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Crash Land on Kurai - S. J. Pajonas

Chapter One

My fist flies forward, smashing into Gen Miyazawa’s face with a satisfying crunch. The crowd around us falls into silence as if they’ve jumped off a cliff and left nothing behind but a rush of air. Gen’s head snaps back, and if he hadn’t strapped himself in, he’d be floating away instead of unconscious at the mess hall table. That was easier than I thought it would be. When Gen’s mouth runs, my temper jogs alongside it, my foot jerking out to trip him. I should have punched him ages ago.

My brother groans, knocking me out of my head and into the pain radiating up through my knuckles. No big deal. I shake my hand, but nothing feels broken, not like the last time I beat someone down. That was when I almost lost my job, though, so it was a difficult fight to top. This? This was me dealing with a bully.

Thanks, Yumi, Ayame says, tilting her head and watching the drops of blood float away from Gen. I can’t believe what an ass he is.

Don’t encourage her. Shintaro, my loving and caring brother, points his finger at Ayame. She gets no extra props because he’s an asshole. He crushes his food pouches and unstraps from his seat. What am I going to tell his boss now, huh?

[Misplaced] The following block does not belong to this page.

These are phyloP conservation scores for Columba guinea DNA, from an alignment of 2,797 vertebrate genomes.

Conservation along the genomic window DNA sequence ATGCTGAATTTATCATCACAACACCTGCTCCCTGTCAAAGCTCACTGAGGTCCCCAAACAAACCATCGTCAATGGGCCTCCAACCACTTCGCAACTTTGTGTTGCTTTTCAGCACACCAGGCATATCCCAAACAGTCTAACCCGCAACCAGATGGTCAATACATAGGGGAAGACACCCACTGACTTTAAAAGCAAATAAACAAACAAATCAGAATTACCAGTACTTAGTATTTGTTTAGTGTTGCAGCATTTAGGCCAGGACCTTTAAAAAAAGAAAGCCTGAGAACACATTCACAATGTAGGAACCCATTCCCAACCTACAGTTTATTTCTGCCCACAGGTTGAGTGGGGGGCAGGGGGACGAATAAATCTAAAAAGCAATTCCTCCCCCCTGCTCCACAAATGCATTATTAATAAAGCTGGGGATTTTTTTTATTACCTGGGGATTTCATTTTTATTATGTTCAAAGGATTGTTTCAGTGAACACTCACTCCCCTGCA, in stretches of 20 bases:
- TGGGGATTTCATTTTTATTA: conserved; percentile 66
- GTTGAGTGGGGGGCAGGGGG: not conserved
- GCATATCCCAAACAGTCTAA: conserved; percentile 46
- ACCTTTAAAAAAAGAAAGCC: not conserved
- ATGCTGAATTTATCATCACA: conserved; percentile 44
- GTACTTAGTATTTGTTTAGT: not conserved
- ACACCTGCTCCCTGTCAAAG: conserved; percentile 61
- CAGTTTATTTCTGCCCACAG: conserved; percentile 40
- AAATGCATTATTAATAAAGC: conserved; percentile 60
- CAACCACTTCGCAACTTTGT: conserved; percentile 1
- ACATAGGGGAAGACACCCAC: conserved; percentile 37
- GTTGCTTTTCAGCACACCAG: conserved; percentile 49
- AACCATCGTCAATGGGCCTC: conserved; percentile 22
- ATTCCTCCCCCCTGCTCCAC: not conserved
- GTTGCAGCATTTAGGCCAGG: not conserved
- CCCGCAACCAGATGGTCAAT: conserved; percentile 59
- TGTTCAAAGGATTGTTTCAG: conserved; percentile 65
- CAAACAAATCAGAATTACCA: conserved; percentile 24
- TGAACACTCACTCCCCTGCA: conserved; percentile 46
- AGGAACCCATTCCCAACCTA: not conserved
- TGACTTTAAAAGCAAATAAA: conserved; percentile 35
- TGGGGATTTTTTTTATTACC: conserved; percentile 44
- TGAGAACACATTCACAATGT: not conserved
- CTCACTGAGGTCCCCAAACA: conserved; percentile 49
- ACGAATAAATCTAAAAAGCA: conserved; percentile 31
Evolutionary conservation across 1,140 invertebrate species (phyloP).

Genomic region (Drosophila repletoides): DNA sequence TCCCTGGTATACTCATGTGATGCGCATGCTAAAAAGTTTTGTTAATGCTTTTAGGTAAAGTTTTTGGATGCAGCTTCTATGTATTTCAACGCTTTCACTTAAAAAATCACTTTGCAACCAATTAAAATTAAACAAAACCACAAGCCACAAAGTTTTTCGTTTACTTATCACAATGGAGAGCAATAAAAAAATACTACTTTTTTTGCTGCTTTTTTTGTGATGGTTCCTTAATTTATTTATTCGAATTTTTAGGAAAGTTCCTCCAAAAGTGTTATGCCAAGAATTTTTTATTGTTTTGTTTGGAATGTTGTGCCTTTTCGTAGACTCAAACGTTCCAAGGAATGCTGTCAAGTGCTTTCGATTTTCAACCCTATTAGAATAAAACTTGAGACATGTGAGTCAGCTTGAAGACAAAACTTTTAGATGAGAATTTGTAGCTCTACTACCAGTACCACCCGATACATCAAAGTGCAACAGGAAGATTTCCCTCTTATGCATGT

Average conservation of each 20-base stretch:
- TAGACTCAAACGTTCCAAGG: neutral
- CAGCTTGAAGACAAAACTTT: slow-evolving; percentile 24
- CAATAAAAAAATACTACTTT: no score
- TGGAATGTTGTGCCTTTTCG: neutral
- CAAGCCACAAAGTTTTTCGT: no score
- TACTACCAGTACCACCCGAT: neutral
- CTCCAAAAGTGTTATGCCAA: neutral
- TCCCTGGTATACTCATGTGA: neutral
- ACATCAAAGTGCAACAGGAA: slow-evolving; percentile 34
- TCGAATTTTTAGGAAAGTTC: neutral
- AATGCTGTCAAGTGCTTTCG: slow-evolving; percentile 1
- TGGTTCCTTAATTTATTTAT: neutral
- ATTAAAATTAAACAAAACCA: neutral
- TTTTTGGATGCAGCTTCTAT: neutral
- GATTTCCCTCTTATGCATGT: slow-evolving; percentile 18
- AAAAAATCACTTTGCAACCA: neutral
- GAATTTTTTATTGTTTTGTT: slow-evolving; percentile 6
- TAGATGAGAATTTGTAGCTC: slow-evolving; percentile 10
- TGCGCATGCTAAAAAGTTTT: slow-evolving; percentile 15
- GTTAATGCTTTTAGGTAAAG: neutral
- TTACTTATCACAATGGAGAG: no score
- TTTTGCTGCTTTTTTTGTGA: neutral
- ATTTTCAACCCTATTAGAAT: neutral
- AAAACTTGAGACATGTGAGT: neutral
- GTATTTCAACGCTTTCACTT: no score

I dig in my food pouch for the last chunk of carrot in my stew. The truth. Tell his boss that Gen can never keep his mouth shut when he should.

People at other tables either mind their own business or nod along with me. One thing’s for sure, Gen’s not popular, and I’m the least of his worries.

And don’t bring him around here again. I know you’re trying to make friends with other people on the ship, but he’s not worth it. Really. Look at what he said about you, about us, our family. I should’ve broken his arm too so he’d be stuck on the ship.

Gen stirs with a snort. This is an excellent time for me to skedaddle.

Shintaro leans in, dropping his voice to a harsh whisper. Just because you’re one minute older than me doesn’t mean shit.

You’re right, I say, pushing away from him with Ayame by my side. My hair floats forward into my face, the long strands brushing against my cheeks where it came out of my requisite zero-G ponytail. It doesn’t mean shit. It never has.

Time to blow out of here. I grasp the mess hall’s door frame and use my momentum to curl me around into the hallway toward our room. Ayame takes my arm, hoping to help me flee the scene of the crime quicker.